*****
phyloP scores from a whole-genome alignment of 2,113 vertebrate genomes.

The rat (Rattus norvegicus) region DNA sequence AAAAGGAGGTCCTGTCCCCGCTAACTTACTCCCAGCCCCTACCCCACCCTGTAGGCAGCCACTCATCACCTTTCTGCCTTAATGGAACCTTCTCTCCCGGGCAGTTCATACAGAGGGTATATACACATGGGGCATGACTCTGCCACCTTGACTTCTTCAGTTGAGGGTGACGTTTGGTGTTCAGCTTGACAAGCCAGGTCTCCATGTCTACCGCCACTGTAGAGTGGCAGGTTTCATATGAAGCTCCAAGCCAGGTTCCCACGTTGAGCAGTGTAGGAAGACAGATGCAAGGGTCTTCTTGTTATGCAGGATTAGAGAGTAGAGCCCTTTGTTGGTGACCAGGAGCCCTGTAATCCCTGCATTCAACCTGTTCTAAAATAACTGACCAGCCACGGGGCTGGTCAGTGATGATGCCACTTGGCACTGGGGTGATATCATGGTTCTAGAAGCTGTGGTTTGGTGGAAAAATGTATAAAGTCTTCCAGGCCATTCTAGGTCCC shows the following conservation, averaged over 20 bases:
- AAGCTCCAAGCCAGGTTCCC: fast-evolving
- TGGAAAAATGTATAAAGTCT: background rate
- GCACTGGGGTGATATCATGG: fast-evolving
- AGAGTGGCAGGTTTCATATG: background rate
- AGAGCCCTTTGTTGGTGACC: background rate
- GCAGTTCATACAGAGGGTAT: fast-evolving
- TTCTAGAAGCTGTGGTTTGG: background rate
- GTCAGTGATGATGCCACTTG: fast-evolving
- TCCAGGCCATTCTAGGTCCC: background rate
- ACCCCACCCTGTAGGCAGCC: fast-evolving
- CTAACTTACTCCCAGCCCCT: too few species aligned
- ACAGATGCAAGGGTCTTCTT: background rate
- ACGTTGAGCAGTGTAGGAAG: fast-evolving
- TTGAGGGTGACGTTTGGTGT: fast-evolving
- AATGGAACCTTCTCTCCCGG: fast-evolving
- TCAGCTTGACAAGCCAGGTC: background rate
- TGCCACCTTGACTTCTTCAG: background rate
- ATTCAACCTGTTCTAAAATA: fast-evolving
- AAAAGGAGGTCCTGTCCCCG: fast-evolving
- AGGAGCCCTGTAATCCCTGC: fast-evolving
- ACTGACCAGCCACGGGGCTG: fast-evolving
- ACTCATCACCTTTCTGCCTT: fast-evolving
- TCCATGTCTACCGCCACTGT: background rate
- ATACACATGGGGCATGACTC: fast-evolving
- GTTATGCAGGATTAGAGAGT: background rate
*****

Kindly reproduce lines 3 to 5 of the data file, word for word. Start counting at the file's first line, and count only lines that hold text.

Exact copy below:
- AAGCTCCAAGCCAGGTTCCC: fast-evolving
- TGGAAAAATGTATAAAGTCT: background rate
- GCACTGGGGTGATATCATGG: fast-evolving